Our planet is teetering on the edge of several tipping points that once passed, will topple into a cascade of ecological changes.
Now a new study simulating Earth's future out to 2100 shows just how fundamentally incremental changes in temperature and precipitation could alter climes on a local level, so much so that we would have to redraw maps first conceived in the 1880s.
"By the end of the century, 38 percent to 40 percent of the global land area is projected to be in a different climate zone than today," writes the team of researchers, led by senior author Paul Dirmeyer, a climate scientist at George Mason University in Virginia.
Depending on which climate models the researchers used to generate projections of future global change, those estimates could rise even further, such that close to 50 percent of Earth's land area could be thrust into an unfamiliar climate zone. The shifts became more pronounced with the latest generation of climate models, which are more sensitive to changes in climate and predict steeper rates of global warming.
To chart the projected changes, Dirmeyer returned to the Köppen-Geiger maps, a system used to classify the world into five climate zones based on temperature, precipitation, and seasons.
Developed by a German-Russian climatologist by the name of Wladimir Köppen in 1884, the Köppen-Geiger climate classification maps have been updated numerous times since then, and are widely used to model the distribution and growth of species.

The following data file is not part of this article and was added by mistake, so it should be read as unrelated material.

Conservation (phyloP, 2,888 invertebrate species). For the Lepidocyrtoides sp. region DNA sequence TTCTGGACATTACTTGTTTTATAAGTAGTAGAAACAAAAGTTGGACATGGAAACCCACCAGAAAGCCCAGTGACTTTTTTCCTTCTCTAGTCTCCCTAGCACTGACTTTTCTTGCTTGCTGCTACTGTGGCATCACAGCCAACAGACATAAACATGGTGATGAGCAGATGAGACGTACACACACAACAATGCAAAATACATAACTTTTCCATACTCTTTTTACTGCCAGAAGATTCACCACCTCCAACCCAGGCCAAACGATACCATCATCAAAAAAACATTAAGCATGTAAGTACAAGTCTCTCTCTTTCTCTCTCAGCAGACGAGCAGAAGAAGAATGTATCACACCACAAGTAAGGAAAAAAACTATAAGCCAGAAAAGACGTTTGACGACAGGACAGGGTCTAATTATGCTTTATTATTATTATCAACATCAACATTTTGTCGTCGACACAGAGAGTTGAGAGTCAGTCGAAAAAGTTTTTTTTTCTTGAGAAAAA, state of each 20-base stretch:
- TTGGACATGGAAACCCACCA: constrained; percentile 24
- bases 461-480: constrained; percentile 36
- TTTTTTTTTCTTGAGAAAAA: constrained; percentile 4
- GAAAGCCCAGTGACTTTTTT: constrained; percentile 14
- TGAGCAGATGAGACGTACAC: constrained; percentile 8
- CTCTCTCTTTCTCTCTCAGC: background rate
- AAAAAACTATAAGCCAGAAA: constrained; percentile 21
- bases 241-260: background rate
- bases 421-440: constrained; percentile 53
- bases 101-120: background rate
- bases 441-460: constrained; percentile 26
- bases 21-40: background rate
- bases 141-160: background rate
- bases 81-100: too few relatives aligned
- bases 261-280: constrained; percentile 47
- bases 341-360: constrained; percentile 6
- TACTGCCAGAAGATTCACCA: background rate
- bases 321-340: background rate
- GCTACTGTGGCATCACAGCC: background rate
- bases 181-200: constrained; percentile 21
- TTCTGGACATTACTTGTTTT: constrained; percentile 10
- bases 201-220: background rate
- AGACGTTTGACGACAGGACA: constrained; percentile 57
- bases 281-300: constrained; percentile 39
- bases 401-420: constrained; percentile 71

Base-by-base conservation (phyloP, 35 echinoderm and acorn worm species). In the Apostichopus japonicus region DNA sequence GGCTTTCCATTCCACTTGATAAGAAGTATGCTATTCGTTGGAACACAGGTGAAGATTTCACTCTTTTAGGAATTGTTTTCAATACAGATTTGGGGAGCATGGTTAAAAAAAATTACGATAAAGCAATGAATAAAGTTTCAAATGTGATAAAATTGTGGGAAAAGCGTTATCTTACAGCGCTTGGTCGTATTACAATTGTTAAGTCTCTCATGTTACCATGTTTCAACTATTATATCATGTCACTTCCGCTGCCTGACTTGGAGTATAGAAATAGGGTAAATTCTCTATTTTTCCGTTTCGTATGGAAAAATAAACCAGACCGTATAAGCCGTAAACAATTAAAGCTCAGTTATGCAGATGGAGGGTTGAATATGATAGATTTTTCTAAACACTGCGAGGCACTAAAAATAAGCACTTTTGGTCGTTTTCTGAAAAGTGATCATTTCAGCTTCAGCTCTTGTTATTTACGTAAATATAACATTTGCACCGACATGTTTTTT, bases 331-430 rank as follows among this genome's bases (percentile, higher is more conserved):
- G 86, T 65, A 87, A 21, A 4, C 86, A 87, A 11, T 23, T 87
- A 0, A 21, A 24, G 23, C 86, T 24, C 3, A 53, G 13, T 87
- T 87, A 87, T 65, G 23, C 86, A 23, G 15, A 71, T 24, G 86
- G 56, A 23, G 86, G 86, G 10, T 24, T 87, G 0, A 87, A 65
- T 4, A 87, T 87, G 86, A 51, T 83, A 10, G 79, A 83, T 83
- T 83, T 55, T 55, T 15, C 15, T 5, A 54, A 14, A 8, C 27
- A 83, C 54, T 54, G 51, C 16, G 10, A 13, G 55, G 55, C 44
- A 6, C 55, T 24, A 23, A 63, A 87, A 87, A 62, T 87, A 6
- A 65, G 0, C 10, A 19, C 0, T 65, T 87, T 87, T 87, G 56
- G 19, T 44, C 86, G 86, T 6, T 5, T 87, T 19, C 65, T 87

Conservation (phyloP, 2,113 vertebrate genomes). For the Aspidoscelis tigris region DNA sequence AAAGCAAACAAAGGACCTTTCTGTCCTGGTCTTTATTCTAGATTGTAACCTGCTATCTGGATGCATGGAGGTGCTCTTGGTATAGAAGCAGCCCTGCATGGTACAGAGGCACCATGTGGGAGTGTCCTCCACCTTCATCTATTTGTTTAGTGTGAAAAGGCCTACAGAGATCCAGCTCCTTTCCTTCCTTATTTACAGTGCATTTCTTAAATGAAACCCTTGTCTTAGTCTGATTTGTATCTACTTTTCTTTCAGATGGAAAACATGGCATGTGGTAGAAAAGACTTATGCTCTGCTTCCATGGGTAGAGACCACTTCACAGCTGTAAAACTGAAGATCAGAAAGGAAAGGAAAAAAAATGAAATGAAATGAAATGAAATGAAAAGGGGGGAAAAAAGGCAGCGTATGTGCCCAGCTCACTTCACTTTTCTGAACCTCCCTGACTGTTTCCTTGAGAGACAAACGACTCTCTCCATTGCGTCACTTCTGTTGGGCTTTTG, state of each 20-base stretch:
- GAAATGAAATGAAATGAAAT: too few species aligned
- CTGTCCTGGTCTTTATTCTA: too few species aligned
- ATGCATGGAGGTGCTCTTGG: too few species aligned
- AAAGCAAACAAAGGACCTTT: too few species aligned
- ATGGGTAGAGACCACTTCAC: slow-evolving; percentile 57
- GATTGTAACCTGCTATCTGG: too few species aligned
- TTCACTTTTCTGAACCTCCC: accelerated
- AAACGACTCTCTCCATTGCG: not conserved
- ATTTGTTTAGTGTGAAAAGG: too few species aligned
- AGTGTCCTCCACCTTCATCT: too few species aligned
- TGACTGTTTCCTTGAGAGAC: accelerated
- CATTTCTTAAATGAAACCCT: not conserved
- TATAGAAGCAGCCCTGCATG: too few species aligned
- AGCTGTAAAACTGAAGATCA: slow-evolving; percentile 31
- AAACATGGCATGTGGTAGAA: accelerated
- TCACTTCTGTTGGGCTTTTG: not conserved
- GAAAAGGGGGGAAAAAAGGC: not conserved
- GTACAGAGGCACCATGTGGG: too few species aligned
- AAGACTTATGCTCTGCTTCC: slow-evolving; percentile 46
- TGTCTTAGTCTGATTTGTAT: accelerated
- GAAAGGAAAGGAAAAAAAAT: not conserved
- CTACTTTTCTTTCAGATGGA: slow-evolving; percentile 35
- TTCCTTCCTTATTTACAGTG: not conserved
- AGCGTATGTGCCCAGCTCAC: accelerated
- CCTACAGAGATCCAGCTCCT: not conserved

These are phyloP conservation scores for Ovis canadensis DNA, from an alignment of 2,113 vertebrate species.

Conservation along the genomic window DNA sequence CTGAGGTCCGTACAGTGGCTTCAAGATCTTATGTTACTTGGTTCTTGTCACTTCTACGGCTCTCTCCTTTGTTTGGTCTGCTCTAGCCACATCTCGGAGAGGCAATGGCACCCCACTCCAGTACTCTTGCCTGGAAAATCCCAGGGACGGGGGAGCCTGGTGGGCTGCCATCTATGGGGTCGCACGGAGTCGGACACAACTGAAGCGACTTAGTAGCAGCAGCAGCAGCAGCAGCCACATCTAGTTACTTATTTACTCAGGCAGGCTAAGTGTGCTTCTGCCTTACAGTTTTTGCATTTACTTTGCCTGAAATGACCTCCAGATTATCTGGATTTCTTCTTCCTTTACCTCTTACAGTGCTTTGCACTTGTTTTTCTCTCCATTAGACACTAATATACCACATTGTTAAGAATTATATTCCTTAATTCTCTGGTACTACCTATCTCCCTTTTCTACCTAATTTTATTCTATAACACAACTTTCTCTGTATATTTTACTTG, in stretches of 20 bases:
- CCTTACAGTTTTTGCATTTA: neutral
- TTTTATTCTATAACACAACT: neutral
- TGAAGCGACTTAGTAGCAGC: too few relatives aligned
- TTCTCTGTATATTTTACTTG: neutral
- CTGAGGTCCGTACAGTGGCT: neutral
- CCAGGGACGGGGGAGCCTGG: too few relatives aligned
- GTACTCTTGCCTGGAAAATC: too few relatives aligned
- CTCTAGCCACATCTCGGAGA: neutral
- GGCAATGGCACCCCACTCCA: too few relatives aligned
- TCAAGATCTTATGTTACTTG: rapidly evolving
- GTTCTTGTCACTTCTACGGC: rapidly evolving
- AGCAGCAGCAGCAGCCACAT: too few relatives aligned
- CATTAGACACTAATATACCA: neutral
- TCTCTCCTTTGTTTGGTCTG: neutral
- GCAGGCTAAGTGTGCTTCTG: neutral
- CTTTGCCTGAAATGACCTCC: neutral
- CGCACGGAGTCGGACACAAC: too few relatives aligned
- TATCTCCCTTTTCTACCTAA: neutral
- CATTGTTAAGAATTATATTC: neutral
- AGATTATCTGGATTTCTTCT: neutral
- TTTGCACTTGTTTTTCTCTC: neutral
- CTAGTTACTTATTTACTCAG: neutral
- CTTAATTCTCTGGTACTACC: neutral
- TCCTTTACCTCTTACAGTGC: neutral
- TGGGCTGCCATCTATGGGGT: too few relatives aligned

The shifts in climate zones that Dirmeyer and colleagues have projected are but a spectrum of possibilities, because simulating the physics of some climate variables such as rainfall is harder to do than for others, such as temperature. They also only cover land masses, leaving out Earth's oceans – which have entered uncharted territory of their own – and Antarctica (due to gaps in data).
What is clear, though, is if we don't act soon to cut emissions, rates of global warming will continue to accelerate as the decades tick by, "suggesting that vulnerable species and agricultural practices might have less time to adapt to changes in climate zones than previously projected," the researchers warn.
Based on their analysis, they expect tropical climates to expand, from 23 percent to 25 percent of Earth's land mass, by 2100. Likewise, more of Earth's land surface is projected to become arid, up to roughly 34 percent from 31 percent currently. These types of changes, other studies show, could rock food production systems, and push mosquito-borne diseases into new areas.
The greatest shifts towards new climates are expected in the cold climate zones of Europe and North America, the study found. Up to 89 percent of Europe and close to 66 percent of North America could slide into a different climate zone by 2100.
People living in other regions such as Africa will still feel the heat of climate change – just within the bounds of their current climate zone, and in the form of extreme weather events.
By far, the most dramatic change will be in the polar zone, which covered nearly 8 percent of our planet's land area between 1901 and 1930, and has already shrunk to 6.5 percent with the just under 1.2°C (2.2°F) of global warming Earth has experienced so far. This is among the most jarring of the study findings, which captures just how much our planet has already changed.
"Since the beginning of the 20th century, Earth has already experienced 14.77 percent of its land area changing its climate classification, with the most extensive changes observed over North America, Europe, and Oceania," Dirmeyer and colleagues write.
This result builds on previous estimates, produced in 2015 using the climate models available at the time, which found that by 2010 around 5.7 percent of Earth's total land area had shifted toward warmer and drier climate types, compared to 1950.
Again, it just shows that any way we slice it, our planet is changing fast – but it's not too late to save it.
The study has been published in Earth's Future.